While we earlier noted that prisons intentionally cluster a violent population, they nevertheless fail to isolate it.

Reportedly, prisoners are smuggling cellphones into prison. This means that prisons not only fester violence, they also spread it.

Thursday, April 16, 2009

Layoffs for Lawyers

The forty year surge in lawyers and lawyering may be another victim of the current economic downturn. according to figures provided by Law Shucks . Big law firms have laid off 10,000 personnel, including 4,218 attorneys and 6,259 staff. The rate of these layoffs has also been accellerating: Following sporadic layoffs throughout 2008, just under 500 were laid off in December of last year. January, about 1,500 were laid off; February, about 2,700; and March, more than 3,600. These figures apparently do not include lawyers in small firms, solo practice, in-house counsel, or government jobs.

Since the mid-1960's becoming a lawyer has been on of the main avenues to middle class American success. This Paper Chase, celebrated by a host of television programs portraying lawyers as sexy crusaders for social justice, induced large numbers of Americans to enter law school. High salaries also helped; beginning associates at large firms can today earn $160,000 per year. At the same time jury verdicts soared, laws and regulations expanded, and courts asserted new powers.

Unless these layoff figures are a temporary glitch, then this whole social trend will come to an end.

So The Somali Pirates Are Not Terrorists?

Secretary of State Hillary Clinton has announced that the United States will begin to use measures similar to those it already is using against terrorists to fight Somali pirates. This initiative begs the question of why the United States has not already been using these measures. Either:

  • The United States knows that the pirates are not linked to terrorists; or
  • While the pirates may be linked to terrorists, our intelligence has not been able to discover that; or
  • The United States has been neglecting a known link to terrorists

Resilient Punishment

One of the original and continuing rationales for using prisons as a form of punishment was that they would help rehabilitate offenders. A synonym for "prison" is "correctional facility."

John Robb's post on resilient communities and scale invariance, sheds light on why this cannot work:
Our global system is composed of intermeshed and tightly coupled networks. These interlinked networks enable our system to be efficient and relatively robust against random shocks. However, large shocks can overwhelm this type of network design, causing it to either act erratically (turbulence) or break apart (into smaller clusters via cascades of failure). We saw systemic turbulence in action via the recent brush with a global financial meltdown in September 2008 and we are seeing it currently with erratic swings in markets, trade, and other forms of economic activity. Examples of network failures that result in disconnected clusters are seen with every black-out in the electricity network. A pandemic would be a mix of the two, intentional clustering (quarantines) and high turbulence.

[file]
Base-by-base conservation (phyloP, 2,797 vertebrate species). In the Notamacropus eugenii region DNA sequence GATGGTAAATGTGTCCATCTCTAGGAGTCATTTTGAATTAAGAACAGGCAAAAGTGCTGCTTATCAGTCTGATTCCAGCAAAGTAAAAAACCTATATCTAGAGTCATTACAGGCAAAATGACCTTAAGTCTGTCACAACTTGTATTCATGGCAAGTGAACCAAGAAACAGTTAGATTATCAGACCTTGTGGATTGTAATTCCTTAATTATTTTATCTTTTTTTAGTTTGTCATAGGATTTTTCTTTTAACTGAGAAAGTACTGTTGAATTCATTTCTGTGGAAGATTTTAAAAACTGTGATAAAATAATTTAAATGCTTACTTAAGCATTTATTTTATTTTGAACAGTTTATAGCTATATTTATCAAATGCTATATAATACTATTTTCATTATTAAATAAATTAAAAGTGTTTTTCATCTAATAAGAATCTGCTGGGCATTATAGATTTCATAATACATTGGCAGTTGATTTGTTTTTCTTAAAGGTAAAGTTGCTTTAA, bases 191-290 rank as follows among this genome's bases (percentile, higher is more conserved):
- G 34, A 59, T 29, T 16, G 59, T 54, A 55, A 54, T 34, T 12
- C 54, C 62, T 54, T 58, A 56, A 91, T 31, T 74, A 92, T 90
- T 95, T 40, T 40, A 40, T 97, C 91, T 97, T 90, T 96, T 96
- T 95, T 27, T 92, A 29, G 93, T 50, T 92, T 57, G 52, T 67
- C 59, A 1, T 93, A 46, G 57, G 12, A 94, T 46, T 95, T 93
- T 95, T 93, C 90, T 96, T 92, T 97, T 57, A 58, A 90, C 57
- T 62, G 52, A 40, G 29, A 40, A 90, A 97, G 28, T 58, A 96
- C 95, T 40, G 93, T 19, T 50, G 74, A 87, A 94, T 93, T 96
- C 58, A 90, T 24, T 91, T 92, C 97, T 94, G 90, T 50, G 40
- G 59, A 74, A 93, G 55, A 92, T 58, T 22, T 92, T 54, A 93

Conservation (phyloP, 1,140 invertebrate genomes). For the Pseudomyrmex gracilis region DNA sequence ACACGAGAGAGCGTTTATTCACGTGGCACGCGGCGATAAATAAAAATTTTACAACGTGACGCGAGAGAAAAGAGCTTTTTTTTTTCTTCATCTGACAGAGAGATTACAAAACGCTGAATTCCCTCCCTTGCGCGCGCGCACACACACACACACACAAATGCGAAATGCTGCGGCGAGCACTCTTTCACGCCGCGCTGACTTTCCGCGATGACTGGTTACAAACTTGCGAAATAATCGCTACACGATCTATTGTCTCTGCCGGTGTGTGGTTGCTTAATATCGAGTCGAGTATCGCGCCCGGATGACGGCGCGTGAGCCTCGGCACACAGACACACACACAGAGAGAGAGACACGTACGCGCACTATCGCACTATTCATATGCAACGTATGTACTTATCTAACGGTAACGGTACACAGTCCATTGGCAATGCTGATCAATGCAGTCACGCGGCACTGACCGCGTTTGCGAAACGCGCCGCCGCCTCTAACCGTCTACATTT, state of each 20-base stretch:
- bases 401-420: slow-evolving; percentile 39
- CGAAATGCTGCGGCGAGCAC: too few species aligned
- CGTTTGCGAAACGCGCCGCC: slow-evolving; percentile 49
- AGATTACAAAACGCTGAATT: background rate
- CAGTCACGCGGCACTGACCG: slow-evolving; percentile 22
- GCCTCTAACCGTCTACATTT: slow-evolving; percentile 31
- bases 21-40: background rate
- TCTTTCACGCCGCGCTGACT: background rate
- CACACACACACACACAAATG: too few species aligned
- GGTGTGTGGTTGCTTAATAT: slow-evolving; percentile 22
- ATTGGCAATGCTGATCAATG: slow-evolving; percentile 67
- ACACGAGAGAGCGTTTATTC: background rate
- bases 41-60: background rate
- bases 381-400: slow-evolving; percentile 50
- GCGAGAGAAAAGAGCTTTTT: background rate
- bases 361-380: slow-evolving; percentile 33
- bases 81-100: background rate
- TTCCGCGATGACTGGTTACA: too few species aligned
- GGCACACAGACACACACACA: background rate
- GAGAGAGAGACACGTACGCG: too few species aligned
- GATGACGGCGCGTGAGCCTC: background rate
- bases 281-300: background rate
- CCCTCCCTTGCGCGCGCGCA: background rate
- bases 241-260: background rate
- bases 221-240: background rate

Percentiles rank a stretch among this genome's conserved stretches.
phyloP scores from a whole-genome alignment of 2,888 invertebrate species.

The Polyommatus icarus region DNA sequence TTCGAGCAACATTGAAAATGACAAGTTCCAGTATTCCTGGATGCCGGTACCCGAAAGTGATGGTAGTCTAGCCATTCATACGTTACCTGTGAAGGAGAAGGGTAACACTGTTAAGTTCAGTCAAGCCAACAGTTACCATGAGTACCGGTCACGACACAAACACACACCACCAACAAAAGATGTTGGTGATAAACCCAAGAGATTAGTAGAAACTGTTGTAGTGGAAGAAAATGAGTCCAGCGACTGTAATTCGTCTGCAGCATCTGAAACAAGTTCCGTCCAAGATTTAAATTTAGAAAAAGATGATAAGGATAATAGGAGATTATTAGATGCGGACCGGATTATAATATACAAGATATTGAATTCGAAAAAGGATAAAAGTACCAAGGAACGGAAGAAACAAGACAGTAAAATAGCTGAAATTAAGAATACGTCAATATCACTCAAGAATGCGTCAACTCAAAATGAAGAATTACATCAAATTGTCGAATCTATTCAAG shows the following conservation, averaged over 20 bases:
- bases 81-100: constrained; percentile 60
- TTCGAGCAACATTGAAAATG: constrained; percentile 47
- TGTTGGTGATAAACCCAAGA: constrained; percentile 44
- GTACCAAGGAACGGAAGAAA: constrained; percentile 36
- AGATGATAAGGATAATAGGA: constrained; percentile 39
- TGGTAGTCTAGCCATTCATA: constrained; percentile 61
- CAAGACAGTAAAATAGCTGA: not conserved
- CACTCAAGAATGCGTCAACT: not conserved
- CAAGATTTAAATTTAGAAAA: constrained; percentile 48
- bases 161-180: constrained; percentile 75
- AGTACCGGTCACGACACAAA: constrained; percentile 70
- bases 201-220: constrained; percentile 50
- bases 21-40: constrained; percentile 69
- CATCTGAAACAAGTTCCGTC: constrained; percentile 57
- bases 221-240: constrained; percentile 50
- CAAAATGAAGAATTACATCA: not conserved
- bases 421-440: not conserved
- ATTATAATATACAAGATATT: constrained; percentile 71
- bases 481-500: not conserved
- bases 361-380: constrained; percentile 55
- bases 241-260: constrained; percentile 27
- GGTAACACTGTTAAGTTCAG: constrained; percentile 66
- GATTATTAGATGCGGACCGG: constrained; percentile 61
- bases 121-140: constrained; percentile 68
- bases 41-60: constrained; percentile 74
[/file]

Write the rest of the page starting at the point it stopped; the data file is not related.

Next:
Prisons share with pandemics the joint features of "intentional clustering (quarantines) and high turbulence" Accordingly, we should not be surprised to learn from Wikipedia that rehabilitation appears to be more successful in non-prison environments:
Residential approaches—whether in prison or some other live-in option—tend to be less effective than non-residential approaches.[4] These researchers found that effective programs delivered in the community were followed by a 35% reduction in reoffending, whereas effective programs delivered in residential settings (such as prisons and halfway houses) were followed by a 17% reduction in reoffending. One very likely reason for this is that for teens and adults, mixing with antisocial peers increases the risk of offending. In prison or residences inmates spend a great deal of time with other people immersed in criminal pursuits and beliefs, whereas in community-based programs there is more opportunity to mix with people involved in constructive, law-abiding activities. Antisocial peers in prisons and residences can form a very powerful pressure group, subtly and not so subtly influencing the behavior of other inmates.